La Belle Epoch (or golden era, roughly 1871 to 1914) of Paris certainly enjoyed life on the dark side. Not only were gory horror plays performed for those looking for late night thrills, a person could chat about philosophy and the meaning of death over a coffin table.
The Grand Guignol was a style of theatre steeped in gore and fear that continued right up until 1962. Rich and poor alike would go to a performance and prepare to be terrified. Read more here.
The Heaven and Hell nightclubs were fantastically intricate drinking spots. The Cabaret of the Inferno was described thusly:
“Enter and be damned, the Evil One awaits you!” growled a chorus of rough voices as we hesitated before the scene confronting us. Near us was suspended a caldron over a fire, and hopping within it were half a dozen devil musicians, male and female, playing a selection from “Faust” on stringed instruments, while red imps stood by, prodding with red-hot irons those who lagged in their performance.”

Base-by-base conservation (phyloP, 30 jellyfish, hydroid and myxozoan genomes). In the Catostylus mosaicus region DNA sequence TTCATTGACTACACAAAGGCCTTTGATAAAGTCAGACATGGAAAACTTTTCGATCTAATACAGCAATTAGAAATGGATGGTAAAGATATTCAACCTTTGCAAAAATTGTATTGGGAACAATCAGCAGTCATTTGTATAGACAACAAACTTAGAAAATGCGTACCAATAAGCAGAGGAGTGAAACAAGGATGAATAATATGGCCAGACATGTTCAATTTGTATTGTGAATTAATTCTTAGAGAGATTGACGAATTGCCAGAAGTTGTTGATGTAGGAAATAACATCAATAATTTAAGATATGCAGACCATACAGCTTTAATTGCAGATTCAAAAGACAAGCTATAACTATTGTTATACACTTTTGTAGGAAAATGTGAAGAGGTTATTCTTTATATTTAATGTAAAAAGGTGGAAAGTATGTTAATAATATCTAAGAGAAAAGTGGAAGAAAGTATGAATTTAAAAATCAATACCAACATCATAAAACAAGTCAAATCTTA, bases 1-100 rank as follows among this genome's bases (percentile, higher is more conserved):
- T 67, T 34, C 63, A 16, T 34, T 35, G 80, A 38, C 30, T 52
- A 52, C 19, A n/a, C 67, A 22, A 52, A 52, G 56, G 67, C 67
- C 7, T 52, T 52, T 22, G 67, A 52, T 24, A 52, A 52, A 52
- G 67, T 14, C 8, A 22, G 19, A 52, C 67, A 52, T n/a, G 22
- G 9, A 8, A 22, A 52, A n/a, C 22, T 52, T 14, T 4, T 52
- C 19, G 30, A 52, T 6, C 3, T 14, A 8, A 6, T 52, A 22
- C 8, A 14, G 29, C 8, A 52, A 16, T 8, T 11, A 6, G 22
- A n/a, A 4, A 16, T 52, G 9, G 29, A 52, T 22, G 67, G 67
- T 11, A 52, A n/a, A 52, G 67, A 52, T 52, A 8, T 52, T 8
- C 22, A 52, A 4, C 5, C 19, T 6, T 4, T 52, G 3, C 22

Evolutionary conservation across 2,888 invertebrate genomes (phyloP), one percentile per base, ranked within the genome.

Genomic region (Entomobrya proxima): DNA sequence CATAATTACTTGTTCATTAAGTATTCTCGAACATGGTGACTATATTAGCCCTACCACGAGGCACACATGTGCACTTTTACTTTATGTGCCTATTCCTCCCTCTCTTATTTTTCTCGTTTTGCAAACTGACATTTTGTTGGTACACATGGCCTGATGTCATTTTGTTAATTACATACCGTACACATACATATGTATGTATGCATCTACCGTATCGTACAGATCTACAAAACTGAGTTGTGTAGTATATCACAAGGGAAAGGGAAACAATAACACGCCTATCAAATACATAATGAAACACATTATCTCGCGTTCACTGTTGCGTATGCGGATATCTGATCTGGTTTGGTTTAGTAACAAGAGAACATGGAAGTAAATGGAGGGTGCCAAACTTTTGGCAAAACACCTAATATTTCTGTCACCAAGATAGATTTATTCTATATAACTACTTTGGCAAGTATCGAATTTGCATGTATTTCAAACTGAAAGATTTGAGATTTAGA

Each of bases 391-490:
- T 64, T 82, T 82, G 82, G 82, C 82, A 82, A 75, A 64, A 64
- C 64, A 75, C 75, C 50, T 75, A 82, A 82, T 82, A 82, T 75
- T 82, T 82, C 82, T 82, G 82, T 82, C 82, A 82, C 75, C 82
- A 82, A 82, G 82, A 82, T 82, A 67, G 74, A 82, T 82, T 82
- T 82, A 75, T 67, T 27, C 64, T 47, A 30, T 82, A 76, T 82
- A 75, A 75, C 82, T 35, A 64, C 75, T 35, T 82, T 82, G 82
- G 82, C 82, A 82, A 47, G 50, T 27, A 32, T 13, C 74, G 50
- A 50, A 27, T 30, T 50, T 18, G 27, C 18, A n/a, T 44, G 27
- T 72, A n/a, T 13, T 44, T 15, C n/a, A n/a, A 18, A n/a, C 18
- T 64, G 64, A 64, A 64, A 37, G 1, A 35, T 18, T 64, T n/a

After this spectacle patrons would visit the Cabaret of the Sky, a much more divine affair.
The club I find most intriguing, however, is the Cabaret of Nothingness:
“Large, heavy, wooden coffins, resting on biers, were ranged about the room in an order suggesting the recent happening of a frightful catastrophe. The walls were decorated with skulls and bones, skeletons in grotesque attitudes, battle-pictures, and guillotines in action. Death, carnage, assassination were the dominant note, set in black hangings and illuminated with mottoes on death.”
To read more about these fascinating clubs visit here.
Well, there we have it, much more interesting than Euro Disney don’t you think?